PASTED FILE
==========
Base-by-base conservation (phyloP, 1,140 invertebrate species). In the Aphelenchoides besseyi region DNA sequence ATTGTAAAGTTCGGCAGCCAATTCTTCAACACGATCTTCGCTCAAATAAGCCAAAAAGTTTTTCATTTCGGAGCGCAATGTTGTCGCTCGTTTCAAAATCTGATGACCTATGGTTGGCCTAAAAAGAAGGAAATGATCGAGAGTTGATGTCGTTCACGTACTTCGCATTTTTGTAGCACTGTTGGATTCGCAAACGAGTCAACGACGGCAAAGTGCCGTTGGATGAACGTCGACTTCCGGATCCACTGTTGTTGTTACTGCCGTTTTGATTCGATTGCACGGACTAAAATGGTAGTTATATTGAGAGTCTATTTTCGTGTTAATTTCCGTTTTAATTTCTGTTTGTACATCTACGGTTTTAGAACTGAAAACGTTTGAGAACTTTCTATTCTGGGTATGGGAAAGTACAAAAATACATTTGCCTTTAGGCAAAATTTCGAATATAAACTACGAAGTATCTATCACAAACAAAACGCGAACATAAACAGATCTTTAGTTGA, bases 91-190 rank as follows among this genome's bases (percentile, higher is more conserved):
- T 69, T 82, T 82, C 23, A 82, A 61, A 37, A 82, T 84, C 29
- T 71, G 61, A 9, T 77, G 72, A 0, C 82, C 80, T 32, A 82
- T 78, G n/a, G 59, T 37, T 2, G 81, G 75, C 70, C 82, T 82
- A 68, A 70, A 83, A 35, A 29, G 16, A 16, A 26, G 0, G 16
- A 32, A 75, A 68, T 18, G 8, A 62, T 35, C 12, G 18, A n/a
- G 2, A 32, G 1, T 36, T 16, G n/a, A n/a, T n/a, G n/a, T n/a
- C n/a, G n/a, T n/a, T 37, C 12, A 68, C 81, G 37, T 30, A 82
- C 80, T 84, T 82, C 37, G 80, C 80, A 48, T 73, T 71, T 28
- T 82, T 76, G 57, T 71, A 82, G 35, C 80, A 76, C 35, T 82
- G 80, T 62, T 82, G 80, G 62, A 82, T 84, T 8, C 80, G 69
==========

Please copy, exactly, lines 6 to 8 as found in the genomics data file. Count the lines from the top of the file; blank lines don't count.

- A 32, A 75, A 68, T 18, G 8, A 62, T 35, C 12, G 18, A n/a
- G 2, A 32, G 1, T 36, T 16, G n/a, A n/a, T n/a, G n/a, T n/a
- C n/a, G n/a, T n/a, T 37, C 12, A 68, C 81, G 37, T 30, A 82